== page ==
Mikhail Gorbachev believes his achievements as Soviet leader have not only been reversed but “distorted, violated, and destroyed.”
And he had harsh words for current Russian leader Vladimir Putin, who, he said, understands the country’s problems but is looking in the wrong direction for a way out.
“We need to restore a real democratic system. People need to be involved. We won’t solve the problems of developing the country and strengthening it so that people can really feel [they are] their own masters, if we push the people out of politics,” Gorbachev said.
He added that during the last election, the country was “overtaken by a mood of protest.”
“I think [Putin] understands what the last election showed. He understands. But he’s looking for a way out in the wrong direction,” Gorbachev said, referring to Putin’s harsh treatment toward critics of the regime.
Gorbachev, 82, was speaking in a landmark interview with Vogue
magazine. He said he believes he will most be remembered for ending the Cold War.
Interviewer Evgeny Lebedev asked him if he believed his achievements during his six years in power from 1985-1991 had been put into reverse. “‘They have not just been reversed,’ he insists, but ‘distorted or completely violated, destroyed,’” Lebedev wrote.
The former general secretary of the Soviet Communist Party said that his proudest achievement was ending the nuclear-arms race when he surprised the West with an offer to scrap all ballistic nuclear weapons within a decade at the Reykjavik summit in 1986.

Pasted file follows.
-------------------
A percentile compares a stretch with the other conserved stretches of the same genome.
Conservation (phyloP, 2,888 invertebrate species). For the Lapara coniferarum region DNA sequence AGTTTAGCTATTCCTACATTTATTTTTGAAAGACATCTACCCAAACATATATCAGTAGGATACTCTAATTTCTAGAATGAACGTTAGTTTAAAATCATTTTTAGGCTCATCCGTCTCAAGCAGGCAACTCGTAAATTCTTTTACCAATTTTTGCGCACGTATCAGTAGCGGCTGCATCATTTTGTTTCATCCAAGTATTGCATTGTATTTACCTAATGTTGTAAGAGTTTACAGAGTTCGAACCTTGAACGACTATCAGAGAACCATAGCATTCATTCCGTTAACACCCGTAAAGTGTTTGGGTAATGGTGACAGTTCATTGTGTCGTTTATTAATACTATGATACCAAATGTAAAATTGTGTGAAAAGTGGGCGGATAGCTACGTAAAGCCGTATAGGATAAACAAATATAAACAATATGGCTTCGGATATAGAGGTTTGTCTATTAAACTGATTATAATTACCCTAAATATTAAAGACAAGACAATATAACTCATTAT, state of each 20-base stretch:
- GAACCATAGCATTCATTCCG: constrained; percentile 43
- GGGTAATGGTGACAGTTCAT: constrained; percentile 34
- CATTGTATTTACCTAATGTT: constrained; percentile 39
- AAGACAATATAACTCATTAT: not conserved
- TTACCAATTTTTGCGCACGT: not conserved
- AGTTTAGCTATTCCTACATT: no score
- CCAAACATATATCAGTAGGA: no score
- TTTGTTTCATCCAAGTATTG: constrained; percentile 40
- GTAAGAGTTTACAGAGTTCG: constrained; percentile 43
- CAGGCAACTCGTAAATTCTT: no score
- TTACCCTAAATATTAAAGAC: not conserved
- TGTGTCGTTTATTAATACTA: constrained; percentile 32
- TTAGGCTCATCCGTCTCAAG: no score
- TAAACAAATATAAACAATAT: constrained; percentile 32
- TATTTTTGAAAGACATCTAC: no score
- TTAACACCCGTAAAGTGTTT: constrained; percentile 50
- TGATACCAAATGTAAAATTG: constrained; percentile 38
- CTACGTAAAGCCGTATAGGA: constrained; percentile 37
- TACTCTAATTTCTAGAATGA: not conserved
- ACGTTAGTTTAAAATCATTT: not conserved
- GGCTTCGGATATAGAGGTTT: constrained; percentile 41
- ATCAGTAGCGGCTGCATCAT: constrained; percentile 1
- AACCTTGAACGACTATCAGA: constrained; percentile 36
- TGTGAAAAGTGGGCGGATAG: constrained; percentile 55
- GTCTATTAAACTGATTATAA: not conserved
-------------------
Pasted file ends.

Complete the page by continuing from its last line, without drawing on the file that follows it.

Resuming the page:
“It was an amazing feeling,” Gorbachev said about his role at the summit. “We were proposing to give up trying to achieve superiority over each other in conventional weapons, too. In other words, to completely change the situation — to demilitarize the world.”
Gorbachev is a controversial figure in Russia, especially among the older generation that accuses him of destroying the USSR. Putin once declared that the end of the Soviet empire was “the greatest geopolitical catastrophe of the last century.”
Still, Gorbachev is resolute that he will be remembered for his significant achievements and that his legacy will be defined “on the basis of the fact that I ended the Cold War. . . . That I opened up the opportunity for Germany to be unified. And because of that, the Germans today are our friends.
“And, of course, I think they’ll remember the great merits of glasnost and perestroika,” he said, referring to his policies of openness and reform.
He added, “And also, the fact that I was an OK kind of guy.”
Gorbachev, who was awarded the Nobel Peace Prize in 1990, noted that his recent ailing health prompted him to give the interview. “In the last five years I’ve had four operations. Major operations. It’s why we’re here now. I’ve come to speak openly and honestly.”
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